Herbs for an American President

Thomas Woodrow Wilson (1856 – 1924)

A lovely pre-Civil War home to tour is the birthplace of Thomas Woodrow Wilson in Staunton, Virginia. You are shown the formal parlor and dining room, as well as the study, bedroom, kitchen, storage room, and family dining room. Hanging from the mantle of the storage room, adjacent to the kitchen, are the dried herbs of borage, thyme, salad burnet, tansy, lemon balm, basil, hyssop, sage, lavender, peppermint, curly mint, marjoram, horehound, lemon mint, and tarragon.

Were all of herbs presently hanging from the mantle grown in the garden of Mrs. Wilson? Although there is record of a garden existing behind the house, which could be seen from the balcony above, we do not know exactly which items were cultivated. We do know, however, that during pre-Civil War America, as recorded in a book titled “The Family Nurse” (also called “Companion of The American Frugal Housewife”) published originally in 1837, that many of these herbs were well-known and commonly used. Here are a few examples:

Sage (Salvia officinalis) tea relieved headaches and was known to relieve symptoms of measles. Mixed with honey and vinegar, it was a good gargle for sore throats.

Chamomile (Anthemis nobilis) blossom tea was recommended for poor digestion.

Mint (Mentha piperita) was used for flatulence, nausea, and spasmodic pain. The bruised fresh herb of mint was applied to the stomach to ease sickness and was used for cholera treatment for children.

Lemon Balm (Melissa officinalis) was drunk to cool fevers. It enhanced perspiration when taken warm along with medications for this purpose.

White Horehound (Marrubium vulgare) was made into a tea and sweetened with honey or molasses. It was highly recommended for coughs and lung complaints.

Hyssop (Hyssopus officinalis) The bruised leaves were said to ease the pain of bruises and to heal them without scar. It was considered good for asthma, coughs, and especially healing for the elderly. A tea of elecampane, hyssop, and horehound steeped together and taken with warm flax-seed tea at bedtime was highly praised as a cure for colds.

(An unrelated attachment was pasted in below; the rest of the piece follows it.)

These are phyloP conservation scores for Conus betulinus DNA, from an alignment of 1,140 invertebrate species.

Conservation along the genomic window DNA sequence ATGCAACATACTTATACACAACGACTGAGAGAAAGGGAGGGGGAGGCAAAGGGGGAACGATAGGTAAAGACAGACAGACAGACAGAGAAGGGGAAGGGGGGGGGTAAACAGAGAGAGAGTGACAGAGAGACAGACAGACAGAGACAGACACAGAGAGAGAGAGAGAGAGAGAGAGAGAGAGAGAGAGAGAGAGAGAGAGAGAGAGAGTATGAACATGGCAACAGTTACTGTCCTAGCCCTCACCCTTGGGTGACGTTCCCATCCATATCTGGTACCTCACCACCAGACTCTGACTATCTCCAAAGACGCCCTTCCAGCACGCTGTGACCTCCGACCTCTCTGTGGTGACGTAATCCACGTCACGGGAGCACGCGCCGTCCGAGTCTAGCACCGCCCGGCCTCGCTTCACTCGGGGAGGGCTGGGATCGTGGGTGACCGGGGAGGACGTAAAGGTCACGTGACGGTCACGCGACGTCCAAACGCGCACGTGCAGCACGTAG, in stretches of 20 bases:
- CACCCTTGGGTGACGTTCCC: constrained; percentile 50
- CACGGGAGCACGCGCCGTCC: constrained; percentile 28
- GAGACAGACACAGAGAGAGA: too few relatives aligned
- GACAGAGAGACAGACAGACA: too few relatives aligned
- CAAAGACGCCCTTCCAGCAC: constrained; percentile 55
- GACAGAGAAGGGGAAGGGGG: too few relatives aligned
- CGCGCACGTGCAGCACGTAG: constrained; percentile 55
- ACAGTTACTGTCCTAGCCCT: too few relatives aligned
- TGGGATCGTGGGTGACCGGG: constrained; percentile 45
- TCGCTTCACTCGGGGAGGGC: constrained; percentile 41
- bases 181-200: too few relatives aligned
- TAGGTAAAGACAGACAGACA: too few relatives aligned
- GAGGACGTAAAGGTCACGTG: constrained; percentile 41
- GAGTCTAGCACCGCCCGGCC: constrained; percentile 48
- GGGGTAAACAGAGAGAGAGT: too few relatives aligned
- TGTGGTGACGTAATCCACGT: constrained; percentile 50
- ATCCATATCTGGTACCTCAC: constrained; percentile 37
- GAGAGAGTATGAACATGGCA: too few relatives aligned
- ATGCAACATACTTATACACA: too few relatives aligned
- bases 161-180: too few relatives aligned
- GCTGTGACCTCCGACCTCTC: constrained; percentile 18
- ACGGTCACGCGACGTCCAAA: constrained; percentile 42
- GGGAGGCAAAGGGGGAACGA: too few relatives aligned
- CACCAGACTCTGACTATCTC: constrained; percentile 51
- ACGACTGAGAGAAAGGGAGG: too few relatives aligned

Well, this lovely home and birthplace of President Woodrow Wilson was called a Manse, a house provided for a pastor by a congregation. Father, Joseph R. Wilson, was a Presbyterian minister who served in Staunton, VA. Mother, Janet “Jesse” Woodrow, was a gentle wife and mother. The family lived here a short time prior to moving to Augusta, Georgia when Thomas was about a year and a half old in 1858. It is interesting to note that this move positioned the family even more firmly in the South and Joseph R. Wilson served as a chaplain in the Confederate Army during the Civil War. Woodrow Wilson had childhood memories of Jefferson Davis, the Confederate President, being removed in chains by Union soldiers. He also vividly remembered the ravages of war. As President, on the brink of World War I, he remarked that he could lead the country into war, but it would be the son of the poor farmer or the son of a poor widow who would do the fighting and it would be those who would suffered greatest.

To remember a few key facts about President Woodrow Wilson quite easily, read this:  Thomas Woodrow Wilson was born December 28, 1856.  He became the 28th president of the United States at age 56.  (28+28=56)

To experience the essential oils of early American herbs, visit herbaleducator.com and click on the link “Purchase Essential Oils.” You will be able to find the essential oils of sage, hyssop, chamomile, mint, and lemon balm. Please be sure to use my YL# 517938 when placing orders – identifying me as your sponsor/enroller. Call or email me to learn more about what these herbs – in the form of essential oils – can do for you today! (Donna Evans, 571-313-1650)

 

 

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